Baby's Poop

by Erin Pushman, Charlotte, North Carolina, USA
, Breastfeeding Today, August 2016

Breast milk baby's poop: What to expect—and learn—from baby’s diaper for the first six weeks.

Five days into my second child’s newborn life, I opened his diaper and found what I had been waiting—no, hoping—to see: a mustard-yellow poop smeared on the inside of his diaper. I was delighted and relieved. For the first ten days, I continued to watch my son’s diaper for signs that he was getting enough to eat.

I was not the first mother to glean important information from her baby’s poopy diaper. Knowledge is power in the baby poop department. A diaper-savvy mom can look for important signs about her own milk supply, the baby’s nutrition, and even potential problems like allergies.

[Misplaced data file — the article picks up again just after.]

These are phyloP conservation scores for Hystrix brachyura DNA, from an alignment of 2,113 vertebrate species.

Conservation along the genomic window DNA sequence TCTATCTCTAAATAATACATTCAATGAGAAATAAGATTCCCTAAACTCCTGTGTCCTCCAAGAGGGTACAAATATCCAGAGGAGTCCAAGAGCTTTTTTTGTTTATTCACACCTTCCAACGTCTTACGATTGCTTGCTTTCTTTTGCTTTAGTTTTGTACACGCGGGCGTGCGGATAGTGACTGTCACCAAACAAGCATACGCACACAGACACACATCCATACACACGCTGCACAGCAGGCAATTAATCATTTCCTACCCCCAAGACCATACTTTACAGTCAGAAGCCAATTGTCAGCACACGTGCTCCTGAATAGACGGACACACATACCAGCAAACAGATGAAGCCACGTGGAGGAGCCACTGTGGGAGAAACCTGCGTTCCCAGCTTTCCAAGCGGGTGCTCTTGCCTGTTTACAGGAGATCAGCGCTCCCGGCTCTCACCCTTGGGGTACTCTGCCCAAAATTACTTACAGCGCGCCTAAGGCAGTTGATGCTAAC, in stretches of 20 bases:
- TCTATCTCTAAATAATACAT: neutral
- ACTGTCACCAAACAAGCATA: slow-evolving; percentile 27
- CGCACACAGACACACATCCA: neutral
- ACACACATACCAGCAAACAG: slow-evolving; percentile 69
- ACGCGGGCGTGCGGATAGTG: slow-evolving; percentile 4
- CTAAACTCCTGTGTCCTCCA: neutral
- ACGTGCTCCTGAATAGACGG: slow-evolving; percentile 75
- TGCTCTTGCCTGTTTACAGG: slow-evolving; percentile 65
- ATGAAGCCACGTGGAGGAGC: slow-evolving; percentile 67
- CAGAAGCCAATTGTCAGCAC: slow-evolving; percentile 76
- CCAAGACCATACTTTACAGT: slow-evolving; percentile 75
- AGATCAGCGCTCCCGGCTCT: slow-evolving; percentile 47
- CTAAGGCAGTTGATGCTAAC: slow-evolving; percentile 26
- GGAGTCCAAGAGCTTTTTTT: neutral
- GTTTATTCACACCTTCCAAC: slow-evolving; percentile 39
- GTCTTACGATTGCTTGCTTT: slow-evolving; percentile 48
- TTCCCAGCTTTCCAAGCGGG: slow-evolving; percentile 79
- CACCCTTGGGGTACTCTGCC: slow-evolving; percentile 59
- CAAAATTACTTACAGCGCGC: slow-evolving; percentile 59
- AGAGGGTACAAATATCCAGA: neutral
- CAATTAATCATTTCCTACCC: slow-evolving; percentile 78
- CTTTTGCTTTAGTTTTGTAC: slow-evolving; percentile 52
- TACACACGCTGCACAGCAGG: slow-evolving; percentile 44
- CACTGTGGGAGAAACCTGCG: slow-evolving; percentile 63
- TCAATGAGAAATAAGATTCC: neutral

So what should you expect from baby’s diaper?

During the first day of life, your little newborn is going to make a blackish, tar-like mess called meconium. Meconium is a baby’s first stool, the one she made by ingesting mucus, amniotic fluid, and other materials in the womb. The good news is that your breastfed baby isn’t going to poop a lot at the very beginning. In the first postpartum days, a baby is pulling colostrum from mother’s breasts. That early, nutrition-packed milk comes in miniature servings that are just right for baby’s miniature stomach—and somewhat laxative to help get rid of the meconium. Those small servings of mom’s colostrum won’t lead to lots of dirty diapers, but moms can look for specific signs that mean baby is getting enough to eat.

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